Utilization of main ingredient texture. The CSF of texture (1) had the lowest influence among chefs of Japanese cuisine and was influenced more by flavor (2) than it was by other CSFs (Table 2). This means that chefs of Japanese cuisine believed that the more they used the flavor of the main ingredient in their dishes, the more the texture of the main ingredient was used. However, for chefs of French cuisine, texture (1) was one of the notable influencing factors and exerted a stronger influence on flavor (2) relative to that exerted on other CFSs; this influence was mutual (Table 3). This means that chefs of French cuisine believed that utilization of the texture and flavor of the main ingredient affected each other in dish creation.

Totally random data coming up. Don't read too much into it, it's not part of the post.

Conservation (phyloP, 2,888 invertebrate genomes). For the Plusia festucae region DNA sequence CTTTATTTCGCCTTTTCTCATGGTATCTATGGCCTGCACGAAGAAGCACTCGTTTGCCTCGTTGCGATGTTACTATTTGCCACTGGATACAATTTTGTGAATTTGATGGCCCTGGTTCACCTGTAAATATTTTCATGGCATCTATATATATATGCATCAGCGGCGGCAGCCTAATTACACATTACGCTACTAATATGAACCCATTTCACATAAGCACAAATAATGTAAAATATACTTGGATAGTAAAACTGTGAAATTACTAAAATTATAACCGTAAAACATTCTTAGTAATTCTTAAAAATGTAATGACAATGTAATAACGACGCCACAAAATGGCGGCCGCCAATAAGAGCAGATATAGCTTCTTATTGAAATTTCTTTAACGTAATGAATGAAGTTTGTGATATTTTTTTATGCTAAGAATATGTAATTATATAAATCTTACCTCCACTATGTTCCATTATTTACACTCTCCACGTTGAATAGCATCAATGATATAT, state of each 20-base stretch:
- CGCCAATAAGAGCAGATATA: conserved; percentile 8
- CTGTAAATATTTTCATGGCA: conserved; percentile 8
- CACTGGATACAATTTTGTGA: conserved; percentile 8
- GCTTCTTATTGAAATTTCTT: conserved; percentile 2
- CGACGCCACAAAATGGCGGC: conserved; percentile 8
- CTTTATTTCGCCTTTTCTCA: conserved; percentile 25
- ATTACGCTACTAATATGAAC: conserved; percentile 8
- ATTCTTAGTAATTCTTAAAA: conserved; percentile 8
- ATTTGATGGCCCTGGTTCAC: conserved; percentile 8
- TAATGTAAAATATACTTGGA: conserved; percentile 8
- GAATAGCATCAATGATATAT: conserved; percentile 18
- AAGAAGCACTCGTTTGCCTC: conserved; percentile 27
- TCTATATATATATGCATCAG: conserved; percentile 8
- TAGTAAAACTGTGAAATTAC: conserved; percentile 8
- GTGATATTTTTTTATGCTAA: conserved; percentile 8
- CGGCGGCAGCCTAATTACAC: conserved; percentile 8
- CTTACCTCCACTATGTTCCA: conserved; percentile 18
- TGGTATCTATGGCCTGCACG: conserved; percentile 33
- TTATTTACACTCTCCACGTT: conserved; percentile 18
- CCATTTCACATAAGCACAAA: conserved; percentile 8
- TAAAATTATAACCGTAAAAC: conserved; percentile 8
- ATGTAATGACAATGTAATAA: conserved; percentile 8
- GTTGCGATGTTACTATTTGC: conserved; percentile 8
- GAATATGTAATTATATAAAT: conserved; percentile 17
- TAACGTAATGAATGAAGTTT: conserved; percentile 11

Utilization of main ingredient flavor. The CSF of flavor (2) had the highest prominence value in chefs of both Japanese and French cuisine. This indicates that the chefs believed that prioritizing the use of the flavor of the main ingredient would increase the value of the dish in the creation of Japanese and French cuisine. Interestingly, for chefs of Japanese cuisine, flavor (2) had a higher influential value and was influenced more by cuisine more Japanese in style (8) than it was by other CSFs (Table 2), but among chefs of French cuisine, it was a negative influencing factor, and therefore a receiver factor, and it was influenced more by good balance (7) than it was by other CSFs (Table 3). These results suggest that chefs of both Japanese and French cuisine believed that the utilization of the flavor of the main ingredient was the most important CSF, but the CSFs that influenced this differed in dish creation.